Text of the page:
5. Back in OS X, you need to get a copy of the CID for SAV Mac. If, like us, you have this location shared and you have access, just connect to your console’s fileshare and navigate to the CID subdirectory specified by your SAV subscription (usually ending in ESOSX or ESCOSX). Copy the entire contents of this this folder into /Sophos Anti-Virus/ESOSX/ on your Mac with SUM installed, replacing all contents of the target directory. Authenticate as required. You may find it easier to delete the contents of the target first, especially on 10.7 or 10.8. For reference, you should be seeing these files: cidsync.upd, customer_ID.txt, manifest.dat, master,upd, root.upd, sdf.xml and Sophos Anti-Virus.mpkg. If you don’t have rights or a convenient way to access the CID, ask an admin to send you a zipped copy of it, and proceed from there after (again) asking for a better setup.
  6. Relaunch SUM and authenticate. Switch to SAV Preferences. Configure all your preferences as you wish, but DO NOT TOUCH THE AUTOUPDATE TAB, or you won’t be able to save your settings! If you so much as open the AutoUpdate tab, SUM will demand that you fill it out, and refuse to save if you don’t (necessitating a restart from step 1). Apply, then quit SUM.
  7. Copy /Sophos Anti-Virus/ESOSX to your desktop.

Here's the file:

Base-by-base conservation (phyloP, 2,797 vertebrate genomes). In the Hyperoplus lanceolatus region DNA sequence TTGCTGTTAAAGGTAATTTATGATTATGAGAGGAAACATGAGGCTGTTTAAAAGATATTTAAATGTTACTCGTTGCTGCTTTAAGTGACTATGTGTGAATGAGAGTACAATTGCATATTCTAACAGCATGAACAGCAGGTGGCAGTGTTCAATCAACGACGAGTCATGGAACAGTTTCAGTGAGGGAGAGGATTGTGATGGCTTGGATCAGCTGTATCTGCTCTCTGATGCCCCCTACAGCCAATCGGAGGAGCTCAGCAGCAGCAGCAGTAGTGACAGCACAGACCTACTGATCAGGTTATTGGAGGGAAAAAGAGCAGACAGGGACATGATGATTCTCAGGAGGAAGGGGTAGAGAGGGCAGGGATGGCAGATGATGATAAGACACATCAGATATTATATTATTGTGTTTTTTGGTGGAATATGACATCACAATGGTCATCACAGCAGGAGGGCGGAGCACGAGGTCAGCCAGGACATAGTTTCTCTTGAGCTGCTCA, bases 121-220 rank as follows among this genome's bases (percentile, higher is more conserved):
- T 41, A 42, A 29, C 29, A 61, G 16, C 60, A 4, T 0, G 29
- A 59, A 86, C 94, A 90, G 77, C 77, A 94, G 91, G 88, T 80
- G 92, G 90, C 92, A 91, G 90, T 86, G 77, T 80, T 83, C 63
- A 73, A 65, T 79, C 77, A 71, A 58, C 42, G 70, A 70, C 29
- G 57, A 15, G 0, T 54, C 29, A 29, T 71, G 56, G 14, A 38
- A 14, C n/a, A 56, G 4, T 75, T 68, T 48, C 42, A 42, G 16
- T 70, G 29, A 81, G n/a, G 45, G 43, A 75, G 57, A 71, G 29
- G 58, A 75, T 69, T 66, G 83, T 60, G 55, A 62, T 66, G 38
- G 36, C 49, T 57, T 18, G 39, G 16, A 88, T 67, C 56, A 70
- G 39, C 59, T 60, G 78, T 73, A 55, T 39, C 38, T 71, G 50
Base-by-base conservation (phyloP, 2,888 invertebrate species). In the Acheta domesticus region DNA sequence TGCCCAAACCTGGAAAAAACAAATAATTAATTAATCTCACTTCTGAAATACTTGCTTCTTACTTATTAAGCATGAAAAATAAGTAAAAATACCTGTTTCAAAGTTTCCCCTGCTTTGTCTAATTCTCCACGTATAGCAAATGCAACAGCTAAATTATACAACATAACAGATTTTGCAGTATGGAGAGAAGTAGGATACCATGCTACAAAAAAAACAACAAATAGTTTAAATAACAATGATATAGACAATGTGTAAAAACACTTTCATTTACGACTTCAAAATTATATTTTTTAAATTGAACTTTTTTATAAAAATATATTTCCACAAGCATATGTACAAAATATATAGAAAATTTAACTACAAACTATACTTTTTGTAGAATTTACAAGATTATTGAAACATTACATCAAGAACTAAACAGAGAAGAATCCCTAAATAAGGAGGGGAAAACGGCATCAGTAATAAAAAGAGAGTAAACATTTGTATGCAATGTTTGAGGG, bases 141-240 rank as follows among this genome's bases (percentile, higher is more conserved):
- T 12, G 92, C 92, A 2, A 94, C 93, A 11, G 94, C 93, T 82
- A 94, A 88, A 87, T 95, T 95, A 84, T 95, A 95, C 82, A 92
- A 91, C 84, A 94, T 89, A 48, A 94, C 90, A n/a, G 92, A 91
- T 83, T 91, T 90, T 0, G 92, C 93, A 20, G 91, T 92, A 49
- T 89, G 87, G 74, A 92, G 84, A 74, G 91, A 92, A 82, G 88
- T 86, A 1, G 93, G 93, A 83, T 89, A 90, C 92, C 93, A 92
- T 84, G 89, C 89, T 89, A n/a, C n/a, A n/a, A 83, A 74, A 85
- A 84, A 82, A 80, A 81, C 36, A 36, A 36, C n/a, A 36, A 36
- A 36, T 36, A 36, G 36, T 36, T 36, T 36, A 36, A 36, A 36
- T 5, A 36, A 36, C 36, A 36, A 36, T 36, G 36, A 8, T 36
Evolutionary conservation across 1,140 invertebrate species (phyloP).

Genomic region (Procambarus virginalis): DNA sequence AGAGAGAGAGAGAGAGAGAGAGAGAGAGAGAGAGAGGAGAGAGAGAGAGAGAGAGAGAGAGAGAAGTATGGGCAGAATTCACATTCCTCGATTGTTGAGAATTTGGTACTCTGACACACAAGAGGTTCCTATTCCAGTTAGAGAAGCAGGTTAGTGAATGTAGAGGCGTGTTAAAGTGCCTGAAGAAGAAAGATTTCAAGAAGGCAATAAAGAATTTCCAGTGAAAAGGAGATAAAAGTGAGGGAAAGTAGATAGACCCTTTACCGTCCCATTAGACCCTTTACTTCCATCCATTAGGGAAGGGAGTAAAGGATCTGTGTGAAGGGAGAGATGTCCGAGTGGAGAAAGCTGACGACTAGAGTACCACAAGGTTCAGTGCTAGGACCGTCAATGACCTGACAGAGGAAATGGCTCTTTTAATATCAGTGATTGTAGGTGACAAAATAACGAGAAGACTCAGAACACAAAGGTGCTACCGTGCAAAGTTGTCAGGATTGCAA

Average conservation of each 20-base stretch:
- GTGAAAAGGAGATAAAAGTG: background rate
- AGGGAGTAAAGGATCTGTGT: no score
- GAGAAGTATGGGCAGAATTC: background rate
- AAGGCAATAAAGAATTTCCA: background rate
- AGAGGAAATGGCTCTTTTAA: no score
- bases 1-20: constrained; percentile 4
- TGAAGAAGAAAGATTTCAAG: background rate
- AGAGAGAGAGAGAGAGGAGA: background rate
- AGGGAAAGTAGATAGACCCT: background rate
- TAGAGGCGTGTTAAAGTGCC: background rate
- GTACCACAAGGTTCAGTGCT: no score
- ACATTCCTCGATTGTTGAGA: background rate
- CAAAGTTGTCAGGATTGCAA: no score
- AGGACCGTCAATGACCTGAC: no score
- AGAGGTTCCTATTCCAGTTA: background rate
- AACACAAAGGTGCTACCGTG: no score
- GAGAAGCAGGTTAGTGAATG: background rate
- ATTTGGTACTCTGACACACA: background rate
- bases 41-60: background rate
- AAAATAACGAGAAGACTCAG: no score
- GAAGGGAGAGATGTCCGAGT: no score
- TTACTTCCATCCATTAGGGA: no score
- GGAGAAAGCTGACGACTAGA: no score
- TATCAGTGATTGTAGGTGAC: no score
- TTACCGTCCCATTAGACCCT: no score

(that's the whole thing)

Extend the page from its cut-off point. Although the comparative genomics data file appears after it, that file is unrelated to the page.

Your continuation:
At this point, you can redistribute the directory as a zip or DMG file and run the installer from it, but the entire contents of the directory must remain together for the installer to correctly configure its connection to the SEC.

Now to make this thing distributable via JSS (or, less desirably, DeployStudio). A package won’t work, since the ancillary files have to stay with it. Composer won’t work, because each install keys itself securely to the SEC, and redistribution breaks that link. Luckily, though, we already put the zipped installer in an HTTP-reachable location (for reasons outside the scope of this writeup). So rather than reinventing at least half of the wheel, I’ll use a script — distributed via JSS policy — to pull that zip file down to the client, run the installer silently, and remove itself. Here’s the commented script. If you use a DMG instead of a zip, you’ll need to change the commands and directories, of course, but the core process should still work. In DeployStudio, a postponed installation of a payload-free package using this script as a postflight should work.


# Make a working directory, after checking for and removing any leftover instances from a broken install

if [ -d /private/tmp/sophos/ ]; then
	rm -r /private/tmp/sophos/
	mkdir /private/tmp/sophos/
	logger "Sophos install temp directory created after removing old directory"
	mkdir /private/tmp/sophos/
	logger "Sophos install temp directory created"

# Get installer zip. Use whatever name you like. Our docs refer to Install Sophos, so that's what I'll use here.

curl > /private/tmp/sophos/Install\ Sophos\

# Decompress

cd /private/tmp/sophos/
unzip Install\ Sophos\